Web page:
Supreme Judicial Court (May 8, 2007)
In a murder trial, the jury's failure to check the felony-murder box does not operate as a conviction or as an acquittal.
During the defendant's trial for first degree murder, the jury returned the verdict slip, which listed separately the three theories of murder in the first degree. The jury checked the boxes for deliberate premeditation and extreme atrocity or cruelty, but left blank the box for felony-murder. The defendant appealed and the SJC set aside his conviction.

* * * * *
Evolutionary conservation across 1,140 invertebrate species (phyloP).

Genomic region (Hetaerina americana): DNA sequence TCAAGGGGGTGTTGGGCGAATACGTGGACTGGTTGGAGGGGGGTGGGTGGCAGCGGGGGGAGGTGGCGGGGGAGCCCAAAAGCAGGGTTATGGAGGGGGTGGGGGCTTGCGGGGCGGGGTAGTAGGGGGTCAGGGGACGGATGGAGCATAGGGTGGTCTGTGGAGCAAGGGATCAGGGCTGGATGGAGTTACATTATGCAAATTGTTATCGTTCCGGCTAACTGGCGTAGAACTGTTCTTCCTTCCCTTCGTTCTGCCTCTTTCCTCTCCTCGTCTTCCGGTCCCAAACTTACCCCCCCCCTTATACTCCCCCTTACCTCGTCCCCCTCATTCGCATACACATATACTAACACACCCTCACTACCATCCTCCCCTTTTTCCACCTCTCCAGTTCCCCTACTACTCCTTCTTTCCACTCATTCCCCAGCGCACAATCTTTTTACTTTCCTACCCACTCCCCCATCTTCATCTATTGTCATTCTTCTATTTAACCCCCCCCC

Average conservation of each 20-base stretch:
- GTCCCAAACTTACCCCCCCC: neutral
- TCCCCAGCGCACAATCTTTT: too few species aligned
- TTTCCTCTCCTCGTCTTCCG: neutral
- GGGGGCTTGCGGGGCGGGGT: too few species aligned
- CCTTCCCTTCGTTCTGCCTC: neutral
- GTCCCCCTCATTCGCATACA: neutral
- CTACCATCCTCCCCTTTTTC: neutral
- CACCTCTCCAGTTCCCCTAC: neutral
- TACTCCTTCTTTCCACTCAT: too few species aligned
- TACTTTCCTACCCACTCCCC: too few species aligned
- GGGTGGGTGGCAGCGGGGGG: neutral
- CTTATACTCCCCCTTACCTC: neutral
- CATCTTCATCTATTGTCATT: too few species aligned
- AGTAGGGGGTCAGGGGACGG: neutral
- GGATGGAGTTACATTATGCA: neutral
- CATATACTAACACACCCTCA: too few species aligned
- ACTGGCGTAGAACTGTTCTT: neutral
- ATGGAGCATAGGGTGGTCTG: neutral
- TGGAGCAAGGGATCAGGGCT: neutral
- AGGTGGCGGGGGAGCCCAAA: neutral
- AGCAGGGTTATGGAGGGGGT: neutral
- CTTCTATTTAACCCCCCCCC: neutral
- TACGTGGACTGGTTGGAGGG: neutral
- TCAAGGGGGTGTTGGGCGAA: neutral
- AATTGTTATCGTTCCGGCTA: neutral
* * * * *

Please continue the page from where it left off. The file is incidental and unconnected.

The defendant was retried. At the second trial, the jury convicted him on all three theories. The defendant appealed, arguing that the jury's silence on the felony-murder theory at the first trial was effectively an acquittal on that theory for purposes of double jeopardy, and should not have been submitted to the jury on retrial. The SJC affirmed the defendant's conviction, reasoning that courts have refused to imply an acquittal unless a conviction of one crime logically excludes the guilt of another. A jury's intent cannot be discerned from its silence.